Looking Back at Kids in the Hall
The Kids in the Hall is one of the most influential sketch shows of all time. In terms of importance, I’d argue it’s right up there with Monty Python’s Flying Circus and Saturday Night Live. The show pushed the envelope in a number of ways, with its bizarre, surreal sense of humor that hadn’t been seen on sketch shows since Python. Additionally, it touched on sensitive topics like homosexuality that were at the time largely absent from TV shows. I should admit that I am a bit biased when it comes to this show; KITH was one of the first comedy shows I really got into when I was growing up, so it might be hard at times for me to view KITH completely objectively. But I still think the show stands on its own merits objectively, despite my undying love for it.
The Kids in The Hall consisted of five guys — Bruce McCulloch, Dave Foley, Kevin McDonald, Mark McKinney and Scott Thompson. While performing around Toronto in the 1980’s, the group caught the eye of fellow Canadian Lorne Michaels, who helped them put together their own show for Canadian TV, and later HBO. Although never hugely popular during its run, the show lasted five seasons and influenced an entire generation of comedians.
The Kids were apparently quite competitive and critical of each other. This resulted in a sometimes-tense working relationship but a very high bar for what did and did not get on the show. These were five guys who clearly loved and knew sketch comedy quite well and they wanted to explore new territory. This opening sketch from the second episode comedicaly explains the parameters of the genre, almost as if they were explaining the rules that would later break.
Compared to other sketch shows like SNL, Kids in the Hall generally avoided lampooning immediate current events and public figures, instead focusing on more broad cultural trends and issues. This gives KITH a certain timeless quality, allowing it to age fairly gracefully. There were plenty of themes they returned to again and again, many of them related to suburban, middle class life.
Gordon, Fran and Brian, the family featured in the above sketch, appeared numerous times throughout the show as kind of stand-in for your generic dysfunctional middle-class family. One of the things I love is how it’s written so ambiguously in regards to the tone. Besides a few gag lines, almost the either sketch could have been performed as a drama instead of a comedy. That’s a kind of subtlety that no other show was capable of up to that point.
That is of course Scott Thompson playing the female role of Fran. Kids in the Hall was unique in how it featured extensive drag performances by the Kids, but unlike Monty Python, the mere fact that they were in drag was itself rarely played for jokes, but rather that characters themselves were the source of humor. Probably the most famous drag characters were Kathy and Cathy, the secretaries at AT & Love Inc., the generic corporation where all the business sketches took place.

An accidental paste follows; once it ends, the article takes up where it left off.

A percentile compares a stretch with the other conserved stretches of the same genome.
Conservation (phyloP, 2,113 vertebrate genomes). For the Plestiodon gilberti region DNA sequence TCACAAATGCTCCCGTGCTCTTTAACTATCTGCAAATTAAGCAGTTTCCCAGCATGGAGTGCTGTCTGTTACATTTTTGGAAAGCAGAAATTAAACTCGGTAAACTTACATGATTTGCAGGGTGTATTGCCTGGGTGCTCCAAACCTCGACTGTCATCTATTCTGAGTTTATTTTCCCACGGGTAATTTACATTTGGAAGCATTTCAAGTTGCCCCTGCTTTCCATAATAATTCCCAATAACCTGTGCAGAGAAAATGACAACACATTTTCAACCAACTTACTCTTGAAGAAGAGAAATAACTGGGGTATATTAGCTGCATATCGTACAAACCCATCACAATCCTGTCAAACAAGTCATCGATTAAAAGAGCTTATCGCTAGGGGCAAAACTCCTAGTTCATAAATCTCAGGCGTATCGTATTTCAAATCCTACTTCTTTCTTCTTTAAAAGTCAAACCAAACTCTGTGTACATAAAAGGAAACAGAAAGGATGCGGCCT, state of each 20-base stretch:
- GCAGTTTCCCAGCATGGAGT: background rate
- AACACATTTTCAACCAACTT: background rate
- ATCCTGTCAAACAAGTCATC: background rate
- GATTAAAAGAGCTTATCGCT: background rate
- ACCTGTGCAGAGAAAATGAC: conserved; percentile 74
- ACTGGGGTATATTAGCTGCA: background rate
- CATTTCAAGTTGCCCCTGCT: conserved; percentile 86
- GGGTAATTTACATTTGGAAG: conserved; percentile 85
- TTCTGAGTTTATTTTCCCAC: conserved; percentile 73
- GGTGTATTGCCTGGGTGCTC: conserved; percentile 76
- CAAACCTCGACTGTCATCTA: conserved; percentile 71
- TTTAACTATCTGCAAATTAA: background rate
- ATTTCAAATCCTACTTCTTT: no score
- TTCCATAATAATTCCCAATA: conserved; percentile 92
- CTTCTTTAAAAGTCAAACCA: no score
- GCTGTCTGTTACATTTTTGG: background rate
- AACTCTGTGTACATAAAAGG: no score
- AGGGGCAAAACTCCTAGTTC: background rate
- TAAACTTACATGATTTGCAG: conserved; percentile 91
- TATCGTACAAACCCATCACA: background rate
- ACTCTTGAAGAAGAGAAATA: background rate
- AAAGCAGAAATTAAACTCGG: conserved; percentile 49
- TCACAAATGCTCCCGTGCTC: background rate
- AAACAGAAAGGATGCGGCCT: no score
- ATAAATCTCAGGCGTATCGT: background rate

Gay issues were probably the other major theme the show dealt with, most of which were written by Thompson, who was openly gay. The most famous gay character he played was Buddy, the gay bar owner who made many, many monologues. The sketches that stuck with me though were ones like following. It depicts a homosexual couple in a mundane domestic argument, something you rarely see on TV today, let alone 20 years ago. It manages to get humor out of the characters homosexuality while still respecting it, which is quite an accomplishment.
All that being said, there are a lot of KITH sketches that are just silly and surreal, without any obvious satiric target. Take for example the famous head crusher sketches, about a unusual man who likes to pretend to crush people’s heads with his fingers. Here he faces off against his nemesis, the face pincher.
There’s also this quick, but very weird bit that asks the question, “What if men ran for office that really shouldn’t have bothered?” Men, for example, with raw meat for hands. Sure, it’s pretty dumb, but the Kids clearly realize this too, keeping the whole bit under a minute. Sketches like these most clearly demonstrate the influence Monty Python has had on KITH.
One aspect of the show which I’ve almost never seen on any other sketch program was their extensive use of comedic monologues. The cast members would often address the camera directly with an extended monologue or rant. Frequently these were performed out of character, like this one in which Dave Foley reveals he has a good attitude towards menstruation.
There were, however, plenty of monologues done in character as well. Here, Bruce McCulloch portrays a rebellious young adult bummed about his job at a bank.
After the show ended in 1995, members of the group went their separate ways to varying degrees of success. The group has reunited various times for projects ranging from tours to movies and more. Nothing any of them have done in my opinion has ever rivaled the hilarity of this show, but considering how great these five seasons are, that’s a pretty tall order for anyone.